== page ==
The Great Gatsby

F. Scott Fitzgerald’s The Great Gatsby is the billion-dollar staple of American high-school reading. At times, watching Baz Luhrmann’s fantasy “The Great Gatsby” feels like reliving the entire length of junior year. At other times, it reaches out to the green light and snatches what it’s after: a mad dream of one of America’s essential novels.

“The Great Gatsby” by Baz Luhrmann is exactly like what you would expect “The Great Gatsby” by Baz Luhrmann to be. Unlike the overforested 1974 Robert Redford version, where the acting was barely distinguishable from the dense wooden environs, this “Gatsby” glories in its paint-splashed, pin-wheeling fictionality. Each of the story’s famous locations–West Egg, East Egg, the Valley of Ashes–feels like a life-size diorama.

As a fan of the book, the world portrayed within is unabashedly thrilling. The endless lawns, the sooty backroads, the gleaming skyscrapers sparkle like we imagine it as we lift it from the page. The enormous flapper party at the Gatsby mansion pops, aided greatly by the film’s 3-D nature, a passionate blast of Gershwin, and production designer Catherine Martin’s sense of excess. There’s a current critical vogue against style, as though spectacle, particularly CG spectacle, is fundamentally deceptive. That’s a shame, because it devalues the medium’s ability to intoxicate us with a cocktail of reality and imagination.

“Modernizing” literary classics can seem dishonorable. There’s a lingering distaste from watching other post-modern cinematic decorators splash color and literary works of genius—like Luhrmann’s “Romeo + Juliet” or Julie Taymor’s “Titus.” Is it piggybacking on a superior talent, as if a DJ sampled White Christmas or Good Vibrations without much disguise? There’s a moment in Whit Stillman’s “Metropolitan” when a young man says he doesn’t read novels, only literary criticism. That way you get a two-for-one value on the perspectives of both the writer and the critic.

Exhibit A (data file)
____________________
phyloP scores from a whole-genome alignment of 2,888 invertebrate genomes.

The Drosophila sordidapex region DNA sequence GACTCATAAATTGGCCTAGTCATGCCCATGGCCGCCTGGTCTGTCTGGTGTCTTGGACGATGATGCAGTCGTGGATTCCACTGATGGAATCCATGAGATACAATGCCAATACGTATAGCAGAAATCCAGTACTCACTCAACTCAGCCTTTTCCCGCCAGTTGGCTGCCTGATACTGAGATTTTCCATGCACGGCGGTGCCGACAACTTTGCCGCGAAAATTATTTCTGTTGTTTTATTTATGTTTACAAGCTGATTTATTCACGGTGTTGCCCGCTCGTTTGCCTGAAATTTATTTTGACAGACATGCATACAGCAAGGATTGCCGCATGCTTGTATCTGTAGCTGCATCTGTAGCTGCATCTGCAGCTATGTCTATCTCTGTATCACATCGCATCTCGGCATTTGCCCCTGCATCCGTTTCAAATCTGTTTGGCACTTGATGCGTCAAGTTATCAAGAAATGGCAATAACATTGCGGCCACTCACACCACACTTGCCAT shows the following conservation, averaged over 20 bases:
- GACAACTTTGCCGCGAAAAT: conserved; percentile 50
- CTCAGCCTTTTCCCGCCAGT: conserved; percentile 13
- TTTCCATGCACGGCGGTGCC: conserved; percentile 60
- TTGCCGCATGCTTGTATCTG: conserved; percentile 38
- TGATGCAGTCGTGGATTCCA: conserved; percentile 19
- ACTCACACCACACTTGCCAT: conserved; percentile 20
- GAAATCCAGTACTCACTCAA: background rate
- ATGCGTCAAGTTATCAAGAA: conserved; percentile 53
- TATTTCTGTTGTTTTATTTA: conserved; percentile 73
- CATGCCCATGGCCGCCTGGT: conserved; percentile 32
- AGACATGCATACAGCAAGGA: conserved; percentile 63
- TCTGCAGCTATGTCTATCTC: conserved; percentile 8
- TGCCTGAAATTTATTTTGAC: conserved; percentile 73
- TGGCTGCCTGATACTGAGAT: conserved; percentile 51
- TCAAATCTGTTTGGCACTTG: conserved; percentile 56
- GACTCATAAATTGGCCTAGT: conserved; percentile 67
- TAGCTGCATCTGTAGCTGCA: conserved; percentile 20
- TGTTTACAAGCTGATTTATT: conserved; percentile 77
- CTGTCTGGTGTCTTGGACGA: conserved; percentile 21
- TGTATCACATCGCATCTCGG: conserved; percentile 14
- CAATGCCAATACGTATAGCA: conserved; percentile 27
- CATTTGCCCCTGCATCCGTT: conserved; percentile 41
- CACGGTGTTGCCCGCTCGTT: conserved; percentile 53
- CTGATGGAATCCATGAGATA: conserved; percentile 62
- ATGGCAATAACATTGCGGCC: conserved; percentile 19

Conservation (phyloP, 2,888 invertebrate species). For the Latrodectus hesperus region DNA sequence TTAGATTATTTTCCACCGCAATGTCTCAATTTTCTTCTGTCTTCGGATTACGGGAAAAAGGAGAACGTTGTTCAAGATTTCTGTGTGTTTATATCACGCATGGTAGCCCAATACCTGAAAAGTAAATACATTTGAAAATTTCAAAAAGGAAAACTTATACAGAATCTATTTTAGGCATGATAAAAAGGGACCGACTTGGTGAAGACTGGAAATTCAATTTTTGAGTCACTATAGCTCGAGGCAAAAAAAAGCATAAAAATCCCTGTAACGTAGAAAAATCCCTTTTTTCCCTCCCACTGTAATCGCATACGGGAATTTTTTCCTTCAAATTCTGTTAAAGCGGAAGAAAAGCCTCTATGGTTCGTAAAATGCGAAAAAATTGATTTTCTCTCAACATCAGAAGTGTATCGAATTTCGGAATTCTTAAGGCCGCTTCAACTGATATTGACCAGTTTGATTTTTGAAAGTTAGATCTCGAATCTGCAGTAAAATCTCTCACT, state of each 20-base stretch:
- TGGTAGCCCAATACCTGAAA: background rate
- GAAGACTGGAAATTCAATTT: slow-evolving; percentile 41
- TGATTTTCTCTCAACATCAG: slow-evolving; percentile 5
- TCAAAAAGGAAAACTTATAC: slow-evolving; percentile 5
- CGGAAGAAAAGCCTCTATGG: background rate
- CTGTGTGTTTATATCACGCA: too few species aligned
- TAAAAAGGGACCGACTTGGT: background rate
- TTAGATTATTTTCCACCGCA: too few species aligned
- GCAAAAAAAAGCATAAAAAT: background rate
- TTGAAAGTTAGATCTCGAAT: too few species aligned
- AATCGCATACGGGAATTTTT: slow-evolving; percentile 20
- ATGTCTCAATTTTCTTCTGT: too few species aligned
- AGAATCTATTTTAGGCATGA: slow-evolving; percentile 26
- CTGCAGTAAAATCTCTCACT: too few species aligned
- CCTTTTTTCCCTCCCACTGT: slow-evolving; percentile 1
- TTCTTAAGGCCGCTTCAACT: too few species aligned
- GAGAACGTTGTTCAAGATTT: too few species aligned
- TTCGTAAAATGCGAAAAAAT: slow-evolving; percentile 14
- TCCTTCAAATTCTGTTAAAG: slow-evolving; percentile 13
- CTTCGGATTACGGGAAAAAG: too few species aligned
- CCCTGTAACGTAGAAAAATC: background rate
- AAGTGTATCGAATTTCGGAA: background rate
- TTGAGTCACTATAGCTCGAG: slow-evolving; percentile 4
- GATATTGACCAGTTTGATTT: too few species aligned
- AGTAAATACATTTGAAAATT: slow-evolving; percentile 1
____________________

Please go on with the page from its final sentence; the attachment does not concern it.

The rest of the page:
Films like “Gatsby,” when successful, give us both the perception of the writer and the loving imagination of the reader. I don’t think Luhrmann infects the film with a lot of extra depth. It didn’t make me step back and think anew about what he or Fitzgerald are saying. But he does bring a untold amounts of genuine affection.

Gatsby is a story of ghosts: both he and Daisy Buchanan seeming spectral and haunted. Leonardo DiCaprio does pretty well with the character’s mirroring personality and tragic romantic idealism. Carey Mulligan, while a fine actress, never feels right in the part—I’m not sure she fits at all with the comic bent that Luhrmann brings to the story. That comic element explains Tobey Maguire, and the weirdly virginal take on Nick Carraway. It plays up his innocence while playing down his more perceptive side. It couldn’t be more different than Sam Waterston’s performance.

“Gatsby” does go through a number of dry stretches, periods of time where it just doesn’t seem to be working. It also is too long, and I’m a film writer who never thinks a film is too long. I think it’s saved by a couple of very simple facts. First, there’s a reason they make you read Gatsby—it’s a terrific story relatable to the world around us. Most of all, it’s saved by his unwavering faith and his love for the material. Like Gatsby, he believes in his object of his desire, his light at the end of the pier.

“The Great Gatsby” will open the 66th Cannes Festival on May 15th. SCREENCOMMENT // FESTIVALS / @ CANNES +

Do you know what’s on the soundtrack of “The Great Gatsby”? Jay-Z and Kanye West performing “No church in the wild”; a cover of U2’s “Love Is Blindness” performed by Jack White; a cover of Amy Winehouse’s “Back to Black” performed by Andre 3000 and Beyoncé; a song called “Young and Beautiful” performed by Lana Del Rey, and a song called “Over the Love” performed by Florence + the Machine.